I've been using NoveList regularly for a few years: mostly to find that title of the book where I remember the plot and a couple of the characters, but am blanking on author and title. The other significant use I've made of it is in relation to an ongoing research project: I did my MA thesis on archives and archivists and how they're portrayed in fiction. Unfortunately last time I checked they're not using that as a controlled vocabulary term (what's wrong with LCSH that they don't cater to me?) so I often have to use broader terms or just archiv* and that messes me up when the review is written by an archivist...

But I haven't used it--at all--to get suggestions for others I might like. So this use was new.

1: Use the Read-Alike features in NoveList or NoveList K-8 to find several new authors or titles that you might like to read based on your favorite books. How accurate do you think these recommendations are? How about the Series recommendations?

I started with Terry Pratchett, one of the finest writers today. And the first three read-alikes were Paul Di Filippo, Patricia Wrede, and Neil Gaiman. I've not read the first two, will admit, but I was taken aback by the Gaiman suggestion. He and Pratchett co-wrote one of the best fantasy novels I've ever read (my original introduction to Pratchett, in fact) but I wouldn't at all call him comparable. Much darker, a good writer, and I have tons of friends who love his work, but it really doesn't speak to me. I wouldn't consider them similar authors at all. Of the 9 authors suggested, I'd read Gaiman, Spider Robinson, Douglas Adams, Piers Anthony, and T. H. White. A few of whom I liked, a few I disliked, a few I went back and forth on, but none would be that comparable for me except in the broad category (for a few of them) as "humorous sf/f writer." I probably shouldn't have chosen an author that was so sui generis for me.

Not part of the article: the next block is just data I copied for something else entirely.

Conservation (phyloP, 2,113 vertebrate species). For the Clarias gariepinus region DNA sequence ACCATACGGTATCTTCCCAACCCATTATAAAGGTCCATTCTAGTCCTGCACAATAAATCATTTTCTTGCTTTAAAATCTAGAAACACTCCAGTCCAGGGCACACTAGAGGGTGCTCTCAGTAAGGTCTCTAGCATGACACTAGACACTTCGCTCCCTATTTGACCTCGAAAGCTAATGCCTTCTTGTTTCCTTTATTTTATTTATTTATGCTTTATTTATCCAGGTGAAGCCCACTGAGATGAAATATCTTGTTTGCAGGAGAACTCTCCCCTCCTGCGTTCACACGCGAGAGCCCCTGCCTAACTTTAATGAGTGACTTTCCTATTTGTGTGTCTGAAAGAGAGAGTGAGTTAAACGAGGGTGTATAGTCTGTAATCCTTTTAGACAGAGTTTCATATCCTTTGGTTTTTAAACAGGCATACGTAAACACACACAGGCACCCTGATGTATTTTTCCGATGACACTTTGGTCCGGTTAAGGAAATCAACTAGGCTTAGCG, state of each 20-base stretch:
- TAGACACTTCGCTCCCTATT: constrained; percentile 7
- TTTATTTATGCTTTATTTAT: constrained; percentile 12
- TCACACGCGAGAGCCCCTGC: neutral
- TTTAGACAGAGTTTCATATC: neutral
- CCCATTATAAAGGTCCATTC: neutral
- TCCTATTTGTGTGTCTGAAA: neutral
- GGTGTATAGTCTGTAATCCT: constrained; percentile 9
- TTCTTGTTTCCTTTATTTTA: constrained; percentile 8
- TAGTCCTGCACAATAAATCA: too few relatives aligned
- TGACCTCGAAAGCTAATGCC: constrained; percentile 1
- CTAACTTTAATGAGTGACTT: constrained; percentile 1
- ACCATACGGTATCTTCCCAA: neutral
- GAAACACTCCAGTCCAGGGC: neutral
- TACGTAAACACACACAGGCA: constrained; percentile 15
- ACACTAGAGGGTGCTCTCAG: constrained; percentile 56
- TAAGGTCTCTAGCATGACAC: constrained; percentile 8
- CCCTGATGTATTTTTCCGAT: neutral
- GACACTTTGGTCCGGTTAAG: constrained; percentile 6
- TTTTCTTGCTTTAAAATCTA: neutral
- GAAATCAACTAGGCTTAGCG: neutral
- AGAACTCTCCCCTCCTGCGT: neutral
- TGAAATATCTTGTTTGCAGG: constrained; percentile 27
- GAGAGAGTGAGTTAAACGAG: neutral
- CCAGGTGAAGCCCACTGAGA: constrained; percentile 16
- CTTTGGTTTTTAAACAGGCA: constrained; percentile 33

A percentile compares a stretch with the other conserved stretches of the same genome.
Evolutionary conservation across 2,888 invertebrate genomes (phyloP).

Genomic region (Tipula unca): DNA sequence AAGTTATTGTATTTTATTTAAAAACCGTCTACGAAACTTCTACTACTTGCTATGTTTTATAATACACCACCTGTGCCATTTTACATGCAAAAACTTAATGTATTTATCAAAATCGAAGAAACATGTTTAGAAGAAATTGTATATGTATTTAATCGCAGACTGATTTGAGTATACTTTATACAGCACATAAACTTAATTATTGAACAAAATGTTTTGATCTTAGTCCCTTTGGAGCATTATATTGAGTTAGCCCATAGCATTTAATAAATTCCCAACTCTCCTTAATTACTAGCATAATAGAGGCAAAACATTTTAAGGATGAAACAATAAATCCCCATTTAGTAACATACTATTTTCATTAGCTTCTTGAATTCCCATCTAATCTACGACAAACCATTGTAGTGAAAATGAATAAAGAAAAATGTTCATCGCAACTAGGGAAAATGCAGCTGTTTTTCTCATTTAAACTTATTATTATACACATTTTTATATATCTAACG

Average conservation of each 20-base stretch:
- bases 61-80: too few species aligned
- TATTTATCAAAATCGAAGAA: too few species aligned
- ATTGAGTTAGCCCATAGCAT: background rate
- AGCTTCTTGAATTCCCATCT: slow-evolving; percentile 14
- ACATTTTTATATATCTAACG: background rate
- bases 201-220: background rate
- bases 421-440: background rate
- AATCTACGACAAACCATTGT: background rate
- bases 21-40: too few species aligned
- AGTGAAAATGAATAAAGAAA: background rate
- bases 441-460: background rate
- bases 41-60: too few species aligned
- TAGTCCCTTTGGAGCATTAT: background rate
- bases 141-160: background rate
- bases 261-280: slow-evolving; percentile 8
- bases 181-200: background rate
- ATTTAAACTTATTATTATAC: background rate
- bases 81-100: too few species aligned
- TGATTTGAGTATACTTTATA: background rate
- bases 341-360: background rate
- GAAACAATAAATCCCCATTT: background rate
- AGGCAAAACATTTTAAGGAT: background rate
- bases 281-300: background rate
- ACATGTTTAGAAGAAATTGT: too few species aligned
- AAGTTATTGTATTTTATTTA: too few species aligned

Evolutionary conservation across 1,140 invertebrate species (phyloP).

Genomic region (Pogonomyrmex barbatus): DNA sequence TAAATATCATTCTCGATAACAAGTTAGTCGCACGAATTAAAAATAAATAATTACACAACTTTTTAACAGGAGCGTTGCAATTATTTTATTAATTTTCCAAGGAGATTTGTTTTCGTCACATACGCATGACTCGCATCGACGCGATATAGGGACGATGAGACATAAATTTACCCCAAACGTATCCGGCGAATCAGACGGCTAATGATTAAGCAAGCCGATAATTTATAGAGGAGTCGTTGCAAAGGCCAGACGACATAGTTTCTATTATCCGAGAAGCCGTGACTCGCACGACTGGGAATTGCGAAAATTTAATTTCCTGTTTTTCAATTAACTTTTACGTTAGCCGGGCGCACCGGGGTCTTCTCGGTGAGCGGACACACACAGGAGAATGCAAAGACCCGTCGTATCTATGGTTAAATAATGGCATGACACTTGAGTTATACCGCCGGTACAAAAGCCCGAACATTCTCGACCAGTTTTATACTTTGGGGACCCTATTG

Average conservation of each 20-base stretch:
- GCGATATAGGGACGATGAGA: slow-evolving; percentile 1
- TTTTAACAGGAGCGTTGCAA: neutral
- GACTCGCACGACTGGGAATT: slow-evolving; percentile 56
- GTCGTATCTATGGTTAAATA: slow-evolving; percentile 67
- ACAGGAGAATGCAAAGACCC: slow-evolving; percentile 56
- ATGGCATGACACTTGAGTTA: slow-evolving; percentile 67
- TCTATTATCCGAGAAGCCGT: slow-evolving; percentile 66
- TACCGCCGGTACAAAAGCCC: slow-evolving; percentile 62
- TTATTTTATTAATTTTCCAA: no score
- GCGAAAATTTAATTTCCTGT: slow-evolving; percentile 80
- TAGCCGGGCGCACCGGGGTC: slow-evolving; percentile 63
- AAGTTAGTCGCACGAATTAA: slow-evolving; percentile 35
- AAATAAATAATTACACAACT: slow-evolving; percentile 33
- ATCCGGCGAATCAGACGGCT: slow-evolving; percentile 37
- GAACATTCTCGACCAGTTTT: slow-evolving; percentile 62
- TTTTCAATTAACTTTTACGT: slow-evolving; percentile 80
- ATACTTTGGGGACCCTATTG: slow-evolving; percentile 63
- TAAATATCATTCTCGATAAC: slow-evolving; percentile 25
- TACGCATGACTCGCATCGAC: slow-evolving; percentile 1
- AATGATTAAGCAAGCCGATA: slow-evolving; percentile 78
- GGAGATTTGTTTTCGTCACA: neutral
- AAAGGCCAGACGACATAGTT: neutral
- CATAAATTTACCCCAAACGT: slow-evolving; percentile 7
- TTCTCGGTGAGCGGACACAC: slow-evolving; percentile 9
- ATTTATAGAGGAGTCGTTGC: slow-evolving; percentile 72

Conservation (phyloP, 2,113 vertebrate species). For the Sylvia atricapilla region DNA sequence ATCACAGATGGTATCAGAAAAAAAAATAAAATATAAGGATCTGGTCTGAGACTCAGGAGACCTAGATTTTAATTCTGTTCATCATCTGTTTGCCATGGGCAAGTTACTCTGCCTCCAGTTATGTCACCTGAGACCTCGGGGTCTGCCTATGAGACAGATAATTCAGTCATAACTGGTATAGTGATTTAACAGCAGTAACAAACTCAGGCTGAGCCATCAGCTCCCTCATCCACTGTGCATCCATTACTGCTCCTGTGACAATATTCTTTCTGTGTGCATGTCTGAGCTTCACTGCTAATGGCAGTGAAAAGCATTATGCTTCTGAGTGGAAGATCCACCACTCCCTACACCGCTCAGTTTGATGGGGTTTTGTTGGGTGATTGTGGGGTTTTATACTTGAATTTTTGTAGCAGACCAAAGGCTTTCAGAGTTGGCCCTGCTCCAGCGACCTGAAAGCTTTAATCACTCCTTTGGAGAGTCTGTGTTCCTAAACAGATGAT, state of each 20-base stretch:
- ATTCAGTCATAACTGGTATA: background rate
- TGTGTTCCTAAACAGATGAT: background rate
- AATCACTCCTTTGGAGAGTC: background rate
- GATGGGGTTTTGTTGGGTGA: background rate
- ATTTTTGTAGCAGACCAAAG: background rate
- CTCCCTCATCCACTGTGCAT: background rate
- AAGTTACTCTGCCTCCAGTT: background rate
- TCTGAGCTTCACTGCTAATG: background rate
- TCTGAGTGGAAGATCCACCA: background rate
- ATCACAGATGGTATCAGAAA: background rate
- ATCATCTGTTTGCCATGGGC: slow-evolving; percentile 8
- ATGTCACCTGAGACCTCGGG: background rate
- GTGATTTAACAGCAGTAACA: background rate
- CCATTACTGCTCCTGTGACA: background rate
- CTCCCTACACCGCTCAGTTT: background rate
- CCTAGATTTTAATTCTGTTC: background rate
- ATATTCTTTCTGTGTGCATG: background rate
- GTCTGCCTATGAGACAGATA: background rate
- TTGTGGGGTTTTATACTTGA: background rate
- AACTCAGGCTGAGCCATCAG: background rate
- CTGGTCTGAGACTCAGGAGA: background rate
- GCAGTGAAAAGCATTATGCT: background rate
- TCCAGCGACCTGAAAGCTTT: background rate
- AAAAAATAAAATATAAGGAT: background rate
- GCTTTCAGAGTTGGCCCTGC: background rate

So I switched over to a much more mainstream author: J. D. Robb (better known as Nora Roberts.) And mostly got a smattering of romance authors (including Julie Garwood? Really?) with Tami Hoag thrown into the mix who started as a romance author but quickly segued into the darker suspense novels. Weirdly enough, I like the Robb novels, not so much her Roberts novels (I can't explain but I'm convinced it's a different author) but that may be because I also like mystery novels and enjoy the touch of police procedurals and the more character-driven plots of the Robb books. I guess there's no more character-driven plot than a romance novel, but I was surprised not to find any of the lighter mystery authors not included. I also noted that the first book listed under Robb was listed as forthcoming though it's been out well over a month, so whatever is flipping that switch in the database is a little behind.